Changes in spending on luxury goods by mainland Chinese consumers might dictate a revamp in how luxury retailers do business in that market. More shoppers than ever are buying overseas because items are more expensive in China, according to Bain’s 2015 China Luxury Market Study.
Overall luxury spending by Chinese consumers in 2015 fell 2% to 113 billion yuan ($17.2 billion), driven by falling sales of watches, men's wear and leather goods. Overseas luxury purchases grew 10%, especially in Japan, where their spending increased more than 200%, but also in South Korea, Europe and Australia, thanks to favorable exchange rates and competitive pricing. Meanwhile, luxury spending of mainland Chinese in Hong Kong and Macau fell 25%.
Because of crackdowns by the Chinese government designed to tighten imports and bring spending back, including new rules discouraging the use of personal shoppers, or “Daigou" who make duty-free purchases overseas for their Chinese customers, more Chinese are buying their luxury goods via websites and mobile sites instead. “Buying overseas has been a trend for years, but destinations have changed,” Bain partner and report author Bruno Lannes said in a statement.
In 2014 and 2015, brands with strong fashion heritage and track record of original designs did better in the Chinese market. And, while transitions in China’s economy are causing some turmoil in markets and worry among investors, the general environment for luxury retailers will remain more or less the same—though the still-rising middle class will continue to become more sophisticated about luxury brands, Bain says. Global pricing will become more important, the report notes.
Luxury brands should strengthen digital platform building and digital content creation, with an emphasis on localization to reflect local market preferences, Bain says. Nearly 80% of survey respondents said they get their luxury brand information from the internet or apps, and 60% said social media sites Weibo and WeChat are their source for that information. That’s why brands on average spend 35%—and growing—of their marketing budget on digital.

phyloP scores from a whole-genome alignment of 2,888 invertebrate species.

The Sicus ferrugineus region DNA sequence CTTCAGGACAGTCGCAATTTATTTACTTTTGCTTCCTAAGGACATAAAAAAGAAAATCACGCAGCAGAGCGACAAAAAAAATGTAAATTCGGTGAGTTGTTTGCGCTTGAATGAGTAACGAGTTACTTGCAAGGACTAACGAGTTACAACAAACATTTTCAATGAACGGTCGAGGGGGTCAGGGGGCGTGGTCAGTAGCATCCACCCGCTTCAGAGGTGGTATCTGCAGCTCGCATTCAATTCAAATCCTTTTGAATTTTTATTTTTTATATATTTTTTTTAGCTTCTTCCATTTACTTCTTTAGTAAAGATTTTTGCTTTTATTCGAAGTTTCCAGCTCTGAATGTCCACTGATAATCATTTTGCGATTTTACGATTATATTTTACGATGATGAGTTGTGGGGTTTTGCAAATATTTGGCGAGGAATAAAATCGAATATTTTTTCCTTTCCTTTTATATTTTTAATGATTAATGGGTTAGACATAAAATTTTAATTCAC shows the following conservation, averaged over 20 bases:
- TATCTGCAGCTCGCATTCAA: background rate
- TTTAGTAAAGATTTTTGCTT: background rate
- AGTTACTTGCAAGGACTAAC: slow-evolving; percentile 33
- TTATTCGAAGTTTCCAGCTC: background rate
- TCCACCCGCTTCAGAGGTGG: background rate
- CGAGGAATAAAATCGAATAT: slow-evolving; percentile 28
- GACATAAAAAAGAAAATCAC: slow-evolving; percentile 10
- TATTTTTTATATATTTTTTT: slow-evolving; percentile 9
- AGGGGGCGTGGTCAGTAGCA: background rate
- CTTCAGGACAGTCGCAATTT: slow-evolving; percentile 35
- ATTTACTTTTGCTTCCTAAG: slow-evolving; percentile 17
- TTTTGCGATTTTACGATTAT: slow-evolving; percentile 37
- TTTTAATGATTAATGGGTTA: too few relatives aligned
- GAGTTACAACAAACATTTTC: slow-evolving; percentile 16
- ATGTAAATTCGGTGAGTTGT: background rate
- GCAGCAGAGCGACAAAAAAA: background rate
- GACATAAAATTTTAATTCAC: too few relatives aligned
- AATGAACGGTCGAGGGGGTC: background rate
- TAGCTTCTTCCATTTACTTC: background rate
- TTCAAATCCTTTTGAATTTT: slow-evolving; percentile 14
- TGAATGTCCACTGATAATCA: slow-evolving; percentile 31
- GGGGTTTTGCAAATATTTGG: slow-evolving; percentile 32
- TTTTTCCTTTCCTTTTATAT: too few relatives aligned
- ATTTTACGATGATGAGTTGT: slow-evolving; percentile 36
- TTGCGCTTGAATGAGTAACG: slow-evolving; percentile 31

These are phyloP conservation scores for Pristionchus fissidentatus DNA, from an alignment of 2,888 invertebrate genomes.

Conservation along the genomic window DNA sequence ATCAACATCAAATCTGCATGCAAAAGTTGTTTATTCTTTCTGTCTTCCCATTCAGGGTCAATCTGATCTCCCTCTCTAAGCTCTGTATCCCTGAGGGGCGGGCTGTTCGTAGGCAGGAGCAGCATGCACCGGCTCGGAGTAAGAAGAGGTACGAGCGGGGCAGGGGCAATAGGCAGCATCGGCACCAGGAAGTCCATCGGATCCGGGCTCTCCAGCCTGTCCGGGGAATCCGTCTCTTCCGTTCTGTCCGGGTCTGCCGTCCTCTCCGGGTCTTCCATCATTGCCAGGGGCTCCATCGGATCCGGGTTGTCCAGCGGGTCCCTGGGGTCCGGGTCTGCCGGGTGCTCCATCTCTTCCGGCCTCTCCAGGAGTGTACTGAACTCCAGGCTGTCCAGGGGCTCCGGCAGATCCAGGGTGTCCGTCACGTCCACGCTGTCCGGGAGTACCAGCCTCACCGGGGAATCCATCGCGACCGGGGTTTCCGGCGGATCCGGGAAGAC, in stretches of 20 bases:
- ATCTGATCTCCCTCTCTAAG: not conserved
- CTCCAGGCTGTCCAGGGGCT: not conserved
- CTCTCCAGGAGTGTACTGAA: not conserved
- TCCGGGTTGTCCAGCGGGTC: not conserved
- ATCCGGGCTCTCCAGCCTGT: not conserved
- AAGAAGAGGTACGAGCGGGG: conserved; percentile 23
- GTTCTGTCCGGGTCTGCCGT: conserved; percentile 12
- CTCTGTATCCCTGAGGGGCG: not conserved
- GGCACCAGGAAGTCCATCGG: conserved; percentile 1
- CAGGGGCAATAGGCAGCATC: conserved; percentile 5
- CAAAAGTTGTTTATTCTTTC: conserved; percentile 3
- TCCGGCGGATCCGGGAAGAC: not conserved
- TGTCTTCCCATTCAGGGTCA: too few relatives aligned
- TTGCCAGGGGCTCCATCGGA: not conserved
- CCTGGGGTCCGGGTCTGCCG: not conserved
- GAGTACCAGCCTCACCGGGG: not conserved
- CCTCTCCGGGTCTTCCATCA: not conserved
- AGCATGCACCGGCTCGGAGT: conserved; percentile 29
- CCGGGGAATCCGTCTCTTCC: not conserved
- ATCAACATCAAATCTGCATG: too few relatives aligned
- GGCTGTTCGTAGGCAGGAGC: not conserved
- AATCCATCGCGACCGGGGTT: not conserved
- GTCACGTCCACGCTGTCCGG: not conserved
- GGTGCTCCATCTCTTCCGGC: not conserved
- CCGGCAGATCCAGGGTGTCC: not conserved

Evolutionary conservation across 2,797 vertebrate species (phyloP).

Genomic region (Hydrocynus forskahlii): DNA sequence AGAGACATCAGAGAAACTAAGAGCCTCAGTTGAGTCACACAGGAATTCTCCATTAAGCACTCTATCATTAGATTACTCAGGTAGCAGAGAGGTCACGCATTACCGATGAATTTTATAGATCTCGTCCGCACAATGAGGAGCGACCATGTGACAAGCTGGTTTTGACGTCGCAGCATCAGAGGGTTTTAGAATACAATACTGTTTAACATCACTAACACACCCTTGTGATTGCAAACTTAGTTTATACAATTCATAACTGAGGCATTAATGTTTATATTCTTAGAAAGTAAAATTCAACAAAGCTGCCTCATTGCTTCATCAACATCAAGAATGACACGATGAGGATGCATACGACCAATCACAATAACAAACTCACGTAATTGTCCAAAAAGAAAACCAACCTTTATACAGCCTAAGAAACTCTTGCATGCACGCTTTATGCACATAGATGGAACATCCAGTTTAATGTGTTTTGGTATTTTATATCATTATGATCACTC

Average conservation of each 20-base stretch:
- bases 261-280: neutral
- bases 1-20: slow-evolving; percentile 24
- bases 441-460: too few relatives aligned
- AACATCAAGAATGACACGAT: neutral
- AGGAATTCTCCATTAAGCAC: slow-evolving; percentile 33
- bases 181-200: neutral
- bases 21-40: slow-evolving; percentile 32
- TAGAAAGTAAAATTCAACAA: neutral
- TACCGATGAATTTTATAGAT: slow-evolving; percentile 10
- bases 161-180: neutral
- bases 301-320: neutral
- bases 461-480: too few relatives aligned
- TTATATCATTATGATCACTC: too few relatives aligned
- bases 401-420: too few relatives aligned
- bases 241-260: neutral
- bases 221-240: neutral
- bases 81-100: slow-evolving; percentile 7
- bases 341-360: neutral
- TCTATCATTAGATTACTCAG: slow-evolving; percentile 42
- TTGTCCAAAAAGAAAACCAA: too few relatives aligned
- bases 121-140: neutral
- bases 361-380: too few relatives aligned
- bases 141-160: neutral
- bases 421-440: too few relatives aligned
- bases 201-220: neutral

Luxury brands must also emphasize youth and fashion to turn the heads of the next generation of luxury customers in China, Bain said. This year and forward, there will be even more of a focus on "exclusivity" in product design and store footprint, according to the report.
Some changes are already underway. Luxury retailers in China, for example, have begun streamlining their approach to brick-and-mortar in the country, with a greater focus on fewer, larger and better located stores. Many brands have realized the need to regain a sense of exclusivity, which was marred by too many stores, according to the report.
"Despite persistent macro, economic and industry challenges in China, all hope is not lost for luxury brands," said Lannes. "There are plenty of growth opportunities for those with more exclusive and fashion collections, digital platform engagement and digital content creation, as well as with pricing that encourages Chinese consumers to spend locally."